The golden age of British nudie comedies | Alan Stafford assesses the genre

The golden age of British nudie comedies

Alan Stafford assesses the genre

When I completed the manuscript of my first novel, I expected to feel exhilarated. Triumphant even. Instead I feel faintly embarrassed.

The problem is, it's a novel about sex. Worse than that, about a sex movie. Even worse, a comedy sex movie. Alright, to be brutally honest, it's about a British comedy sex movie. And you can't say worser than that.

The plot of my book concerns a director's ill-advised attempt at a 21st century version of a genre that died of shame in the early 1980s. Of course it's ill-advised! With the threat of two new Carry Ons in the offing (Matron, take them away!) and the recent ragbag of sitcom resurrections, the highest expectation one can have of a comedy remake is that it won't be awful.

I won't deny it – the British sex comedy was always awful. But it was a different age. Video was in its comparative infancy. By and large, if you wanted to sample some saucy fun, it involved leaving the house. To quote my own words from my own novel: 'People finished work, went to the cinema and had a damn good laugh. There may have been the odd solitary bloke, twitching under his raincoat. But there were chuckling couples too. Parties of raucous old biddies at pensioners' matinees, cackling away at gags even older than they were. Young lads with broad grins and a bit of self-control, who'd close their eyes that night and press the "replay" button in their brain.'

The comedy was half-arsed. The sex was all arse and very little else. There was a hell of a lot of plot that nobody cared about. But it was British, so there was an attainable girl-next-door quality about it. (Particularly if you lived next door to a girl who'd never been to drama school.) If you fantasised about sex with a celebrity, then disappointment was inevitable. Irene Handl and Cardew Robinson would doubtless make an appearance, but mercifully well away from the action – though I do recall some woefully unfunny intimate groping from P.C. Jack Douglas, while handcuffed to a doctor performing a breast examination. No, the best you could hope for was Liz Fraser making her entrance in a tight-fitting basque.

Confessions Of A Window CleanerToo often the funniest bit was the title. I'm Not Feeling Myself Tonight, Under the Doctor, Can You Keep It Up For A Week? After the opening credits, it went rapidly downhill. The nearest thing to a leading man was Confessions star Robin Askwith, a marked improvement on the selection of insipid innocents from rival franchises, such as Adventures or Ups And Downs. At least he looked like he'd give it his best shot, even though his partner may prefer to close her eyes to enhance the pleasure.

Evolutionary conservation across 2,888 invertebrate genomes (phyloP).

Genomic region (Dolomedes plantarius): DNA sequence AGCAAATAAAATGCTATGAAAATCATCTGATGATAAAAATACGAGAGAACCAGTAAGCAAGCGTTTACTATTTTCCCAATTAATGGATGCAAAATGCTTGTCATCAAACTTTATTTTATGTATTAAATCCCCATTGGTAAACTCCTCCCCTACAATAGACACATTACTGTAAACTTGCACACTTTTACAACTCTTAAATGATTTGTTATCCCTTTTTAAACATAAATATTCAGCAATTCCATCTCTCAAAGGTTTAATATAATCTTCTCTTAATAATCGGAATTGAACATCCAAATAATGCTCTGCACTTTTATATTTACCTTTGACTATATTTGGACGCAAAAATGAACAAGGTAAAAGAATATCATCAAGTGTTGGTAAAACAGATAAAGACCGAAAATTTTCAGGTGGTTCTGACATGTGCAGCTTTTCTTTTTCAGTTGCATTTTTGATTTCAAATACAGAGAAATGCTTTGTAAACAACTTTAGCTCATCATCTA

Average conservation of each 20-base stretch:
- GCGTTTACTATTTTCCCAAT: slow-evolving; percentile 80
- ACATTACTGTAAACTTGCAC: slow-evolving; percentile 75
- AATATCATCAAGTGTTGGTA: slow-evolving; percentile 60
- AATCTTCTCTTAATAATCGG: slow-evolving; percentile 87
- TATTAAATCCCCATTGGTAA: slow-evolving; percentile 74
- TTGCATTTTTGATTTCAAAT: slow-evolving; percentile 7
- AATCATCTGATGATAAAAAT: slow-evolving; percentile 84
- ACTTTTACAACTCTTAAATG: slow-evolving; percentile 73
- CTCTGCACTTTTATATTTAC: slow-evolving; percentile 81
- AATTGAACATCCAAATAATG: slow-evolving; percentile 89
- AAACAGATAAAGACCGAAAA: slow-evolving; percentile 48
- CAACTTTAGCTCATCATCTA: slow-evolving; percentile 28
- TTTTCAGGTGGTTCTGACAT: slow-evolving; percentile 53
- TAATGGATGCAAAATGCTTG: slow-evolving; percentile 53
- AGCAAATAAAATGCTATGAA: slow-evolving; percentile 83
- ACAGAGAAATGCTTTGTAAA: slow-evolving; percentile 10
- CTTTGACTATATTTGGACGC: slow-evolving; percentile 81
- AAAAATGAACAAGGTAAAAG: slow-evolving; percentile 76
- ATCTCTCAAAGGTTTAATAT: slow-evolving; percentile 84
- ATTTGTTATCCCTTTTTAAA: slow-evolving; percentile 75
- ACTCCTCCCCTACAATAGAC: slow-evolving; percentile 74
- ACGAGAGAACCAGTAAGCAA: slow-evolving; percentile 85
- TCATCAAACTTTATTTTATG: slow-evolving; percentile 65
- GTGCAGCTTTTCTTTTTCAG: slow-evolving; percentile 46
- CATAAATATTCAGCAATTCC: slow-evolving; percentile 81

But it was all about the anticipation. What is strip without the tease? Nowadays, broadband permitting, one can forego the starter and tuck straight into the main course – or even skip direct to dessert with squirty cream. Back then your only option was to sit patiently and wait to see if they'd get it together before Bob Todd walked in. (Spoiler alert: Bob Todd walked in.)

If porn mogul David Sullivan's publications were to be believed, Come Play With Me was the most explicit British sex movie of all time. They weren't and it wasn't. It ran continuously for four years in the same London cinema, but such is the guilt-ridden solitude of your average Soho punter that no one ever (so to speak) spilled the beans. Script and direction were in the affordable hands of 1960s home-movie nudie-flick supremo George Harrison Marks, who could never resist a hammy Hitchcock cameo, abruptly curtailing the solo gyrations of both performer and spectator. Naturally he cast himself in the starring role of Cornelius Clapworthy. With a makeup job reminiscent of The Ladykillers, it was basically Harrison Marks doing Alec Guinness doing Alastair Sim. (There's a threesome I never want to see.) I vaguely recall some naked ladies, a bit of self-conscious writhing, and Irene Handl. But Harrison Marks is my only abiding memory. To tell the truth, he was the funniest thing in it.

So, yes, sex movies are embarrassing. And the addition of comedy just seems to crank up the cringe quotient. So I guess I should wear my scarlet face as a badge of honour. As my book's heroine finally acknowledges, every single one of her movies was utter crap: 'But, as with all the best craps, the cinemagoer feels a whole lot better coming out than when he went in.'

However, if my novel's published, there'll also be the embarrassment of confusion. Because the world of naughty movies already has an Alan Stafford – star of I Wanna Bang Your Sister and My Friend's Hot Mom 14 (not to mention My Friend's Hot Mom 16, 17, 19, 28, 33, 35, 40, 41, 43 and 44). I refuse to change my name because I've been at it far longer. He refuses to change his for precisely the same reason. (I'd call him a Johnny-come-lately except he'd probably take it as a compliment.)

I said 'if my novel's published' because, out of the various literary agents who received my first three chapters, no one has yet requested chapters 4 to 20. And the reason's pretty obvious. They're all far too embarrassed to ask.

Don't worry, I say to them. We can work through this together.

• Alan Stafford is author of Too Naked For The Nazis, the biography of Wilson, Keppel and Betty, everyone's favourite Egyptian sand dancers.

Published: 27 Oct 2016

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